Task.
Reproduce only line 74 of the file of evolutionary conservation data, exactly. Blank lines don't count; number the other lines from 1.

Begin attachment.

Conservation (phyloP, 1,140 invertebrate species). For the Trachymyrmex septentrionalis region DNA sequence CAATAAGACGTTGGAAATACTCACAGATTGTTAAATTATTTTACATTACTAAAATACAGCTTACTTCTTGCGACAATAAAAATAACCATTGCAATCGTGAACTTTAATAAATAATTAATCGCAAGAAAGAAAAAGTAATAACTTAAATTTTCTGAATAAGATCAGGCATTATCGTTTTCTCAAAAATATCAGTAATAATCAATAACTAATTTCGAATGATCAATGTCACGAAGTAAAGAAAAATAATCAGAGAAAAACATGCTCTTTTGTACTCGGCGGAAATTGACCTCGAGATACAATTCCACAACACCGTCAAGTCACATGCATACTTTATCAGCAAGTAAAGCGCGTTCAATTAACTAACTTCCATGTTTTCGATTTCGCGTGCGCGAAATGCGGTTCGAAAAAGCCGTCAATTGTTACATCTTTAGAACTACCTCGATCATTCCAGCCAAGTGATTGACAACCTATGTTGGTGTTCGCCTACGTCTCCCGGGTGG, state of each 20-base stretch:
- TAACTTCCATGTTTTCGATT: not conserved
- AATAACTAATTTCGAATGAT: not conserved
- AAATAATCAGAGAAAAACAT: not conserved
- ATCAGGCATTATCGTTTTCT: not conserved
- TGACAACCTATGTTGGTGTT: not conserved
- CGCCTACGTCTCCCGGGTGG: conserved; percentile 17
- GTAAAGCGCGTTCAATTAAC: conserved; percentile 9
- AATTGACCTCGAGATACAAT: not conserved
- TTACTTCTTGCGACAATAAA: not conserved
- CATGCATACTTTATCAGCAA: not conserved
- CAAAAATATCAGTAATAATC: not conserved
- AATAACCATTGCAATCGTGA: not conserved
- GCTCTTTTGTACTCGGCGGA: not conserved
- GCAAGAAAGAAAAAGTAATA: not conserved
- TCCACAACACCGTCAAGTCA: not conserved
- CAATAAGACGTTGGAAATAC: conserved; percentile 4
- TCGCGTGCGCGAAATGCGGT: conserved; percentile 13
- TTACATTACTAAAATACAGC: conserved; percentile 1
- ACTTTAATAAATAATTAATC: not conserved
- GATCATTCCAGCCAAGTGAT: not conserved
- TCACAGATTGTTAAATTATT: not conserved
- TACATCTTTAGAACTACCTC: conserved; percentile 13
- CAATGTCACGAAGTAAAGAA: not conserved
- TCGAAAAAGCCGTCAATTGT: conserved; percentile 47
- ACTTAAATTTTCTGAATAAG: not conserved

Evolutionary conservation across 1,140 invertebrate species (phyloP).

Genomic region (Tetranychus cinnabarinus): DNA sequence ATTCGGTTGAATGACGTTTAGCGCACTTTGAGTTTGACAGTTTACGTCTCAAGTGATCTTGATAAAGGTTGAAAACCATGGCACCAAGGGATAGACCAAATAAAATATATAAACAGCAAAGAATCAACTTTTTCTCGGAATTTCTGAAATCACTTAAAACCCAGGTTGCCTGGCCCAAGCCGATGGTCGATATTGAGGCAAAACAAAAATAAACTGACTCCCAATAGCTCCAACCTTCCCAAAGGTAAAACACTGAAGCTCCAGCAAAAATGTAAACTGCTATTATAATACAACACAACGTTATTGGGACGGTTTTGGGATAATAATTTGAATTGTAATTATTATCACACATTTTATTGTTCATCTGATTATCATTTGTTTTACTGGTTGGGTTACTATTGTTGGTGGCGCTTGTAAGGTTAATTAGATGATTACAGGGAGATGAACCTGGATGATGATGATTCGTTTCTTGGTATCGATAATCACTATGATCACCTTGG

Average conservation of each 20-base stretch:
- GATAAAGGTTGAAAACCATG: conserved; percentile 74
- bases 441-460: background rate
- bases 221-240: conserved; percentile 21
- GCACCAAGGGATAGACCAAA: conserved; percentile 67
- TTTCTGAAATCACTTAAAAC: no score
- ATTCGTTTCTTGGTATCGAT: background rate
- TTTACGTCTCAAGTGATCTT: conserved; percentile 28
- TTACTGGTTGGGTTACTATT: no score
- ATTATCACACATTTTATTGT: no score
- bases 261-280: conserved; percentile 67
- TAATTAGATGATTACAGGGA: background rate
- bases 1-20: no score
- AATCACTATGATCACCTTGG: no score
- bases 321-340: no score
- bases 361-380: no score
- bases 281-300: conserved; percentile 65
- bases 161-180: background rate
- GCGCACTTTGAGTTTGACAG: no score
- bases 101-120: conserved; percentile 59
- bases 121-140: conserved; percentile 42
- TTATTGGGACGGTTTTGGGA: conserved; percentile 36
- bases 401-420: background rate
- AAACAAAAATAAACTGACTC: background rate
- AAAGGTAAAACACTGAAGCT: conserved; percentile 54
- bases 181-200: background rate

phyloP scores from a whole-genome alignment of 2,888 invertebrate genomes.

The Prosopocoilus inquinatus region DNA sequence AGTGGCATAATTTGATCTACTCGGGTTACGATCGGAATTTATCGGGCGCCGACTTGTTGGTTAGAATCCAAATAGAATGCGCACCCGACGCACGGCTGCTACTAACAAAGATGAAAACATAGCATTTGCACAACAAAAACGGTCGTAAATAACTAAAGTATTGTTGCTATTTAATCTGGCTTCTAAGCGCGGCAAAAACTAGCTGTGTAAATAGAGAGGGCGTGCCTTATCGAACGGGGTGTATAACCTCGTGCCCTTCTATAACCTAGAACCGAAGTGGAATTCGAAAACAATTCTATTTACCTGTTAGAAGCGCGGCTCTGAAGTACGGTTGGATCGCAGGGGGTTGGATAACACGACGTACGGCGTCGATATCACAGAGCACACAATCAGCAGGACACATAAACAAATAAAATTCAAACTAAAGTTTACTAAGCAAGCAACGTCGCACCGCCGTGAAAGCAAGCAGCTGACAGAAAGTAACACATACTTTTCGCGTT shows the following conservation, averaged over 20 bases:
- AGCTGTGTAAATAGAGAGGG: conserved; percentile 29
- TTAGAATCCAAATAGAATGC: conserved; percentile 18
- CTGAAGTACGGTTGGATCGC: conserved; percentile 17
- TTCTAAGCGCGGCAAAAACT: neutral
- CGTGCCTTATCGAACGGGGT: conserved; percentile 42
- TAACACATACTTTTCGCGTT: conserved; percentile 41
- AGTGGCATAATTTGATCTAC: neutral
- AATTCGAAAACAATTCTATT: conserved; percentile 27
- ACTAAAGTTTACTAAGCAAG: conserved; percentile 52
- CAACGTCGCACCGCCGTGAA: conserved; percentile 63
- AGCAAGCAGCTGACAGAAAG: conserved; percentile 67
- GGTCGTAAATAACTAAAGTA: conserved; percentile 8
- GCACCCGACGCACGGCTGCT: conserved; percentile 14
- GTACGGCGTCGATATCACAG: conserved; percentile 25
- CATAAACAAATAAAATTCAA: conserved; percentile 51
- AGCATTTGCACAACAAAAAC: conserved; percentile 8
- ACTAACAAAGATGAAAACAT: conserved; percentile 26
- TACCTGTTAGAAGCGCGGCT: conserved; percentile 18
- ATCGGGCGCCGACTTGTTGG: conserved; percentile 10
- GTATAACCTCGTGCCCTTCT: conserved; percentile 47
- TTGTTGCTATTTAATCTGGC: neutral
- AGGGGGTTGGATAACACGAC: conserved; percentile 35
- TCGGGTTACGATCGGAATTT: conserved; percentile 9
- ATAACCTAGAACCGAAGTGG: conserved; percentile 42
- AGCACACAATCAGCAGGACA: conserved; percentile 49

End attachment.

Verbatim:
- TACCTGTTAGAAGCGCGGCT: conserved; percentile 18